I’m inspired to write this as I’ve just attended a seminar I wish I had walked out of after 10 minutes. The sales pitch about the event was remarkably different to what was delivered. Everything about the event stunk. I’ve been stung and feel stung. Don’t you hate being stung? It’s a terrible feeling and it hurts. Being stung makes you feel ‘yuck’. It leaves a bad taste in your mouth, feeling angry and wanting to vent (hence my blog post!). All trust is gone with this mob and I’m likely to talk more about my bad experiences than my positive experiences. I won’t lose sleep over it, but I guarantee you that I won’t be attending any of their future events, and will be recommending others to be very careful with this organisation. While I can’t get my time back, I will always have a story to share with one of my business partners who also attended about how bad the event was! Keep in mind that I am very selective about the events I go to and do try to make sure the event hasn’t been oversold in terms of what’s on offer. Also consider that because of my unbelievable experiences with the Entrepreneurs Organisation (EO) events I attend regularly, I am probably quite fussy and critical, and expect quality when I attend non-EO events. Here’s the moral of the story: Deliver what you say and don’t sting others! Make customers happy before trying to win more customers. Get it right. Deliver what you promise. Happy customers refer you more customers. Your business grows. Especially during a start-up phase you need happy customers! Sounds simple right? I am not here to rant on about good customer service or unethical salespeople. The issue goes much deeper here. There is often a disconnect between the sales team and the operational team who deliver the actual product or service. Salespeople want to make sales and are incentivised to do so. However, the sales pitch creates an expectation in the customer’s mind. The easiest way to grow is to actually provide a great product or service ‘in the eyes’ of the customer. Customers then come back and refer more customers. I call this ‘operational excellence’ in line with ‘matching expectations’. Do you think Gordon Ramsay would accept a substandard meal to go out in his restaurant? It’s about delivering what you promise, otherwise the customer ‘feels’ stung! Whether they have been stung or not is irrelevant if they ‘feel’ stung. The price is irrelevant. Make sure you under-promise and over-deliver wherever possible. Work out what you can deliver and offer slightly less. Then constantly strive to improve your product and offer more over time. Blowing the customer away beyond their expectation is even better. Far too many businesses overpromise and under-deliver. It’s a human right and not a privilege in our society to be treated fairly and not get ripped off. That’s why we have Today Tonight and ACA on at prime time to hear about the shonky builder! Can you imagine ringing the equivalent of Consumer Affairs in Bangkok saying you got ripped off and overpaid for your fake Nike t-shirt? Or in Bali, you paid twice as much as the last tourist for that Sarong! The irony in this is that you almost come to ‘expect’ being ripped off over there so you aren’t so disappointed! The expectation is to overpay as a tourist! Now here’s the test of the health of our economy: How many products or service providers have blown you away in the last 12 months and over delivered and made you feel amazing? Now, how many times have you felt ‘stung’ in the last 12 months? If B is more than A, our economy is in real trouble. In desperate times and probably in many third world countries, B tends to be disproportionately higher than A. The world needs more A’s. We need more positive experiences and stories spreading and we all win!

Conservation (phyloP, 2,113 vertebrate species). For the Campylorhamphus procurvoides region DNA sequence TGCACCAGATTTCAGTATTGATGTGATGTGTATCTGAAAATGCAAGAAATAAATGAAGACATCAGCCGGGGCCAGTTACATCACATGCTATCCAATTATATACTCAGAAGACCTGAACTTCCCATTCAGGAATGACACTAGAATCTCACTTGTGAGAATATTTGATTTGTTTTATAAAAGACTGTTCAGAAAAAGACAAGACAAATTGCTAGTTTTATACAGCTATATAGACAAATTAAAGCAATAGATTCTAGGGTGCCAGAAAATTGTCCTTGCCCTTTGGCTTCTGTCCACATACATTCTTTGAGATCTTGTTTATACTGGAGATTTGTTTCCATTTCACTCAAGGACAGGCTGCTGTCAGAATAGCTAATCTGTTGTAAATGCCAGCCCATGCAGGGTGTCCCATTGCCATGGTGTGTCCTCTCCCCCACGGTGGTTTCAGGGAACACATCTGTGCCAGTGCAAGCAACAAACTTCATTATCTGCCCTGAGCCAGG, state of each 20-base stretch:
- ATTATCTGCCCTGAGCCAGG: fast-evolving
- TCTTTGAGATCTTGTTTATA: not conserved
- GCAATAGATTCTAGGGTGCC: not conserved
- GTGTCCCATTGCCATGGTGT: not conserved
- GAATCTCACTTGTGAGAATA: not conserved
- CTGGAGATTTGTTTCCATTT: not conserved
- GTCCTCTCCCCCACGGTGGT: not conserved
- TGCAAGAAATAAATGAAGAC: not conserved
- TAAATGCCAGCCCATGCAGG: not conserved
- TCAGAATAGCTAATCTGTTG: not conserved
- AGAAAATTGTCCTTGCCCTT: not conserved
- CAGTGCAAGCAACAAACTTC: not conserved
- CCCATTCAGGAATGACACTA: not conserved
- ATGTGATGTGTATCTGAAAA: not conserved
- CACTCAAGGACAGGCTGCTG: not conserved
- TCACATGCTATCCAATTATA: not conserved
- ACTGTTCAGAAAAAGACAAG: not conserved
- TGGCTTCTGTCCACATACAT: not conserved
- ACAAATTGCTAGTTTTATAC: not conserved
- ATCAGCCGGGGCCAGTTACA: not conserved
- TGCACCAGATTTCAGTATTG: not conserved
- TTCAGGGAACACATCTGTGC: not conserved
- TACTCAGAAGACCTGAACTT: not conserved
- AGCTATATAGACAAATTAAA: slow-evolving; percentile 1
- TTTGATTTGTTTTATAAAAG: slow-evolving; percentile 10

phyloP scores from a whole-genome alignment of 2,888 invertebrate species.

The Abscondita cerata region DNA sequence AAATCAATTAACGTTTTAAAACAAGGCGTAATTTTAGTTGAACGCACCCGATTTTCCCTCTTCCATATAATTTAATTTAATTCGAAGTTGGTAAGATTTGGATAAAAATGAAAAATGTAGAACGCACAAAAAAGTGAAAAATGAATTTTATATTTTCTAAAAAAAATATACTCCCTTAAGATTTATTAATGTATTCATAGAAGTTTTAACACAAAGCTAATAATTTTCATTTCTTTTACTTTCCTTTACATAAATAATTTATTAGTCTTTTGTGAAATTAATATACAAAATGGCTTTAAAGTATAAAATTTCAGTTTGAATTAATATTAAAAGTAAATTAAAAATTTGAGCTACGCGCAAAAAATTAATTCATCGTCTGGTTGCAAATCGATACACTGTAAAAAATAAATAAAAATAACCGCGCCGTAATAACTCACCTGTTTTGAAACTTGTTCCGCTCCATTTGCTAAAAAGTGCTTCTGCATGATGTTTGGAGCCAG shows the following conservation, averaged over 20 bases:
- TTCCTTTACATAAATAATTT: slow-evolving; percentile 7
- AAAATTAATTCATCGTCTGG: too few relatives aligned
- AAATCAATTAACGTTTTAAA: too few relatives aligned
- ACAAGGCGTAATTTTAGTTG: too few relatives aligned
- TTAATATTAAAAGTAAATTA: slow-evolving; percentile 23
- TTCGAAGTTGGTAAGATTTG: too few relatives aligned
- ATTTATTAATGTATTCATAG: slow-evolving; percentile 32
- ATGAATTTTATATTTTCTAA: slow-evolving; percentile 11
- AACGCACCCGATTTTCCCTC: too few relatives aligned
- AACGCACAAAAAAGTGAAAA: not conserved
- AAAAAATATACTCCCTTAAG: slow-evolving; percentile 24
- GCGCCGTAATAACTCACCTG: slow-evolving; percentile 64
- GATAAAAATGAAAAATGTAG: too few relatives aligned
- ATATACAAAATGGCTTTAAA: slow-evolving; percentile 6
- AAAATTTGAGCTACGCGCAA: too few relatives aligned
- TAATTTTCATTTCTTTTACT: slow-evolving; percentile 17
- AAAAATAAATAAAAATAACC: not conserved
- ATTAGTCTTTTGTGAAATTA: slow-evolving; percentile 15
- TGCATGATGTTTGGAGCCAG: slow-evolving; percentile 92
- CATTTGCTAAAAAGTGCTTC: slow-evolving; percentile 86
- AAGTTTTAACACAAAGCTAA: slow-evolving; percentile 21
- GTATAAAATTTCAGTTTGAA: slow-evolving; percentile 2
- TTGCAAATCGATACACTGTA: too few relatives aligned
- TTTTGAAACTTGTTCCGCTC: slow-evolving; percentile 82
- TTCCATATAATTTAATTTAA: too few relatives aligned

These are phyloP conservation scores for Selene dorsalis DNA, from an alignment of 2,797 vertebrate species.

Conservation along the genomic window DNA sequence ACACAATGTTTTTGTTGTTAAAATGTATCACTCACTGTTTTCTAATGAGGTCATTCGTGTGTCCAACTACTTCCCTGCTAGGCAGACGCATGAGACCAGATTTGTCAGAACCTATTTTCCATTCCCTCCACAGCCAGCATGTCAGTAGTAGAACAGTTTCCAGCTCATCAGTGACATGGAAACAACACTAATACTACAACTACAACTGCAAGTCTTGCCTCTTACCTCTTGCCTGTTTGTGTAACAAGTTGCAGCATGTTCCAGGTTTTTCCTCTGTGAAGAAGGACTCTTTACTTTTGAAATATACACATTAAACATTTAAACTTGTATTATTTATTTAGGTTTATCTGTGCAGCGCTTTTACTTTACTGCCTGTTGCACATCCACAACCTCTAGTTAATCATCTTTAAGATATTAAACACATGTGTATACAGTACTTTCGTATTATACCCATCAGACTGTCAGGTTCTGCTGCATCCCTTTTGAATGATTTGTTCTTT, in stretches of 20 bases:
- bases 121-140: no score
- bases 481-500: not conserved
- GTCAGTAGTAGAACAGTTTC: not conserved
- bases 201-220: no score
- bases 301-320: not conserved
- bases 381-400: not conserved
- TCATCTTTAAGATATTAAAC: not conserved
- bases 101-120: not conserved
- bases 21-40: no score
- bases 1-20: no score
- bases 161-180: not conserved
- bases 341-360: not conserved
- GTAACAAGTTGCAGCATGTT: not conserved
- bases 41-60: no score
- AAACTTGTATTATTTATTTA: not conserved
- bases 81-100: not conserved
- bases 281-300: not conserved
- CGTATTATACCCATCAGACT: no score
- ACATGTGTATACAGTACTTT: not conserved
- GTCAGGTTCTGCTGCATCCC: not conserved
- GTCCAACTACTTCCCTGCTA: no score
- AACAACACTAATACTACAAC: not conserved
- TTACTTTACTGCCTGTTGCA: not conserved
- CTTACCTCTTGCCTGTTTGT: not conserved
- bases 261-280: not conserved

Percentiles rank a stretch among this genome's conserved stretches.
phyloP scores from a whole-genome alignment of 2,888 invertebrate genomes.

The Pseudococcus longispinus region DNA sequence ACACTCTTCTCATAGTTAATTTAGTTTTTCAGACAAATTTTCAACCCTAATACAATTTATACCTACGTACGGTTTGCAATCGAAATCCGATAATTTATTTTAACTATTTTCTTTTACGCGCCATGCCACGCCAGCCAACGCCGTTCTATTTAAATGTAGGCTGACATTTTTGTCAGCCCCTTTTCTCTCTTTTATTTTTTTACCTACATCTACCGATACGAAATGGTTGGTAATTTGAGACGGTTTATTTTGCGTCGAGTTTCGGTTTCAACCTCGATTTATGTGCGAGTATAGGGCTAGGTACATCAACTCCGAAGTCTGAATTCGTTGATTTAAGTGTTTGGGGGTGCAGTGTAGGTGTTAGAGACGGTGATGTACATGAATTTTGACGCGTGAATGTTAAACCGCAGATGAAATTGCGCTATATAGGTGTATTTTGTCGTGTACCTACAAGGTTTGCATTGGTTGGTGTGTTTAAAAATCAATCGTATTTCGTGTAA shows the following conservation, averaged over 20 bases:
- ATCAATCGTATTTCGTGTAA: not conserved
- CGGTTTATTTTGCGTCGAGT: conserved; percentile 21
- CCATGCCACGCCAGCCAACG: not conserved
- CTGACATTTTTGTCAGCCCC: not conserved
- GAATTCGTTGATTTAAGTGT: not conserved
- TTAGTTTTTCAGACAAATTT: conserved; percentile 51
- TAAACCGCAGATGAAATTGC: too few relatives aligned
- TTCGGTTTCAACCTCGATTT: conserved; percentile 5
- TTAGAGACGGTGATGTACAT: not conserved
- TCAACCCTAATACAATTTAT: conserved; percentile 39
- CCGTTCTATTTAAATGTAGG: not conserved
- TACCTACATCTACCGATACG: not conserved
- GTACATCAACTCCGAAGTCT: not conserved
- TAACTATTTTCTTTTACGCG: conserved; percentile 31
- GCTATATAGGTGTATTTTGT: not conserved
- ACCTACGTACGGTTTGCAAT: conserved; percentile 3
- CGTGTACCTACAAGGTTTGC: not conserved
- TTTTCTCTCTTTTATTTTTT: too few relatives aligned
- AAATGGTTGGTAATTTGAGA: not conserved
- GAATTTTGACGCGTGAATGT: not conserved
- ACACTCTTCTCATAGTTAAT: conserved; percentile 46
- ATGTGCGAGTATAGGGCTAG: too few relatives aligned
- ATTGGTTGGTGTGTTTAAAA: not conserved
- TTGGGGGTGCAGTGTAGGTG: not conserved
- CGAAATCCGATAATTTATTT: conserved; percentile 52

The pundits who have been waiting for Apple to come up with a new product category may just get their wish. New reports today suggest Apple is working on a wristwatch that could be released as soon as the end of the year.